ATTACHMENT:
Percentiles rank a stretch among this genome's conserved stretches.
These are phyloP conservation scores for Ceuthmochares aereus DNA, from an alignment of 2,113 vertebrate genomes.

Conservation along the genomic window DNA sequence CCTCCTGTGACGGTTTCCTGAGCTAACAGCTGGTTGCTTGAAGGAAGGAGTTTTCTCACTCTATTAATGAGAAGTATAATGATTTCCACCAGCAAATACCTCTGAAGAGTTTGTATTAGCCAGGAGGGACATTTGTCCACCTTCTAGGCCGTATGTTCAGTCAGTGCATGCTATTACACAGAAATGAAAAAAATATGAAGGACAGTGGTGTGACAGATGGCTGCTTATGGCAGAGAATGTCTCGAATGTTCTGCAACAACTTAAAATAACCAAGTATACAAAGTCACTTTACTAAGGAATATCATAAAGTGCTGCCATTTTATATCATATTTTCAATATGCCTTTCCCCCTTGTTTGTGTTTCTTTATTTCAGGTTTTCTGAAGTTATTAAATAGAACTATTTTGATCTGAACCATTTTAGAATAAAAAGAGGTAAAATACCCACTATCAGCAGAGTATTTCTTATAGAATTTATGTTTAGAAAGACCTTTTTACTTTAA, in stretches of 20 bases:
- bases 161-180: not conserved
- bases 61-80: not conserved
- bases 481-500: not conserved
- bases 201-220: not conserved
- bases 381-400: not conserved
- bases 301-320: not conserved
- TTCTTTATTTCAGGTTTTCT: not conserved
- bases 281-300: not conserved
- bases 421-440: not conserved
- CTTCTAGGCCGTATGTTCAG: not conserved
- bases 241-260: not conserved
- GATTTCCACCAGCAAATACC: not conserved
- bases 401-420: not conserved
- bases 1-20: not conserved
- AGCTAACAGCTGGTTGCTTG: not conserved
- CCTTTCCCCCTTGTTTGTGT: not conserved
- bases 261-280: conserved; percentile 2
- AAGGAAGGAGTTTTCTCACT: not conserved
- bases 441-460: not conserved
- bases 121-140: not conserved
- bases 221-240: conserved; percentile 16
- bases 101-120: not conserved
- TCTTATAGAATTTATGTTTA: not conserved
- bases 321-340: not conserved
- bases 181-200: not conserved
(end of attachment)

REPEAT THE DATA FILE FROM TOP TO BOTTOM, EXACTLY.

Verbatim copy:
Percentiles rank a stretch among this genome's conserved stretches.
These are phyloP conservation scores for Ceuthmochares aereus DNA, from an alignment of 2,113 vertebrate genomes.

Conservation along the genomic window DNA sequence CCTCCTGTGACGGTTTCCTGAGCTAACAGCTGGTTGCTTGAAGGAAGGAGTTTTCTCACTCTATTAATGAGAAGTATAATGATTTCCACCAGCAAATACCTCTGAAGAGTTTGTATTAGCCAGGAGGGACATTTGTCCACCTTCTAGGCCGTATGTTCAGTCAGTGCATGCTATTACACAGAAATGAAAAAAATATGAAGGACAGTGGTGTGACAGATGGCTGCTTATGGCAGAGAATGTCTCGAATGTTCTGCAACAACTTAAAATAACCAAGTATACAAAGTCACTTTACTAAGGAATATCATAAAGTGCTGCCATTTTATATCATATTTTCAATATGCCTTTCCCCCTTGTTTGTGTTTCTTTATTTCAGGTTTTCTGAAGTTATTAAATAGAACTATTTTGATCTGAACCATTTTAGAATAAAAAGAGGTAAAATACCCACTATCAGCAGAGTATTTCTTATAGAATTTATGTTTAGAAAGACCTTTTTACTTTAA, in stretches of 20 bases:
- bases 161-180: not conserved
- bases 61-80: not conserved
- bases 481-500: not conserved
- bases 201-220: not conserved
- bases 381-400: not conserved
- bases 301-320: not conserved
- TTCTTTATTTCAGGTTTTCT: not conserved
- bases 281-300: not conserved
- bases 421-440: not conserved
- CTTCTAGGCCGTATGTTCAG: not conserved
- bases 241-260: not conserved
- GATTTCCACCAGCAAATACC: not conserved
- bases 401-420: not conserved
- bases 1-20: not conserved
- AGCTAACAGCTGGTTGCTTG: not conserved
- CCTTTCCCCCTTGTTTGTGT: not conserved
- bases 261-280: conserved; percentile 2
- AAGGAAGGAGTTTTCTCACT: not conserved
- bases 441-460: not conserved
- bases 121-140: not conserved
- bases 221-240: conserved; percentile 16
- bases 101-120: not conserved
- TCTTATAGAATTTATGTTTA: not conserved
- bases 321-340: not conserved
- bases 181-200: not conserved